Bowdoin College Museum of Art

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1860.3

Artist

Unknown Artist

Title

Assyrian Relief: Winged Spirit or Apkallu Anointing Ashurnasirpal II from Kalhu (Nimrud), Iraq

Creation Date

ca. 875–860 B.C.E.

Century

9th century BC

Dimensions

65 11/16 in. x 78 1/8 in. x 6 3/8 in. (166.8 cm. x 198.5 cm. x 16.2 cm.)

Object Type

sculpture

Creation Place

Ancient Near East, Assyrian

Medium and Support

gypsum (Mosul alabaster)

Credit Line

Gift of Dr. Henri Byron Haskell, Medical School Class of 1855. Critical support for the Assyrian Collection at the Bowdoin College Museum of Art is provided by the Yadgar Family Endowment.

Copyright

Public Domain

Accession Number

1860.3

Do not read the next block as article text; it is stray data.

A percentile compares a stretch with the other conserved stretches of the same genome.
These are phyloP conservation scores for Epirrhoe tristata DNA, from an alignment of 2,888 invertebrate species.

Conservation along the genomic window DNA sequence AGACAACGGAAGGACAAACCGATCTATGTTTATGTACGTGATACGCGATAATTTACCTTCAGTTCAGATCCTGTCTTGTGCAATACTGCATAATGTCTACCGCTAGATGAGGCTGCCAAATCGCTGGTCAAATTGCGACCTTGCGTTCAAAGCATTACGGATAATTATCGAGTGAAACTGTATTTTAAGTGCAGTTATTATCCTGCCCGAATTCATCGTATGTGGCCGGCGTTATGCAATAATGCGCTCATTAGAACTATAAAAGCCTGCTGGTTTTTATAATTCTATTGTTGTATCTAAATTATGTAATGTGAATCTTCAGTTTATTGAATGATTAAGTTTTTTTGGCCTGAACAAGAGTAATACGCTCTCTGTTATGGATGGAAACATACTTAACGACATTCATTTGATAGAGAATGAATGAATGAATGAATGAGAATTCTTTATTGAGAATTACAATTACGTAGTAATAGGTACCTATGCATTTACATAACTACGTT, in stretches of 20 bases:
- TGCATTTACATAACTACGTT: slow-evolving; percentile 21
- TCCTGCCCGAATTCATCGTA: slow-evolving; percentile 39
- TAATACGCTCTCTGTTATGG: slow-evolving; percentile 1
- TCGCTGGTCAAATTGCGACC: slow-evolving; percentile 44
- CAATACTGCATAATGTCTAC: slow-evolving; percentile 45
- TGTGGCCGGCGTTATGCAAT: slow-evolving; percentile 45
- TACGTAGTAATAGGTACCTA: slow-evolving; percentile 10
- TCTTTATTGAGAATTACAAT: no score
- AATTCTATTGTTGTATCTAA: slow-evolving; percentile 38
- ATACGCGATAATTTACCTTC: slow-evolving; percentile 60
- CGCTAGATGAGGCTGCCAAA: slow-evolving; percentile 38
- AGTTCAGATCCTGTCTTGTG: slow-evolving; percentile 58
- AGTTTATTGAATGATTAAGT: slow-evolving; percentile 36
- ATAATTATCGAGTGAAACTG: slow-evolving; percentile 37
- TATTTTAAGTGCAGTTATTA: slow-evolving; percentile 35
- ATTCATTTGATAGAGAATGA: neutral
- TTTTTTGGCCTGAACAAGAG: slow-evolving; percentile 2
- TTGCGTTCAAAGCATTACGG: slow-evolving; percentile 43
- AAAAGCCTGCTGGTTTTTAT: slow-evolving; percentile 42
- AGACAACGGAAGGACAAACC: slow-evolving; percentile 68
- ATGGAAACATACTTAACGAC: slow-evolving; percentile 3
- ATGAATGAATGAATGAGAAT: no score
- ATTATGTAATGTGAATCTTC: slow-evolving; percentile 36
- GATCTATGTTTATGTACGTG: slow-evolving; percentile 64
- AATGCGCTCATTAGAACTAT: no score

This relief shows the king Ashurnasirpal with an apkallu, a protective spirit, behind. The king wears the fez-and-tiara crown signaling his regal status. His long robe is tasseled with daggers tucked into the folds. The protective spirit wears a horned crown, short kilt, and sports wings that mark his divine status. He anoints the king with a “purifier,” which extends a fertile gift to the Assyrian king. The relief’s condition is significant: the bow, a symbol of Ashurnasirpal’s martial prowess, has been broken in the middle and the king has suffered systematic mutilation. The king’s right hand has been severed, with his eyes, nose, and ears removed. His beard has been carefully cut, and his feet and Achilles tendons surgically excised. On this defaced relief, a ghostly silhouette appears opposite the king. Crudely rendered and executed with obvious haste, the new figure approaches the king as conqueror. This disfigurement coincided with the sack of Kalhu (modern Nimrud) by the Medes and Babylonians at the end of the seventh century BCE. The conquered had finally exacted revenge on the Assyrians. Critical support for the Assyrian Collection at the Bowdoin College Museum of Art is provided by the Yadgar Family Endowment.

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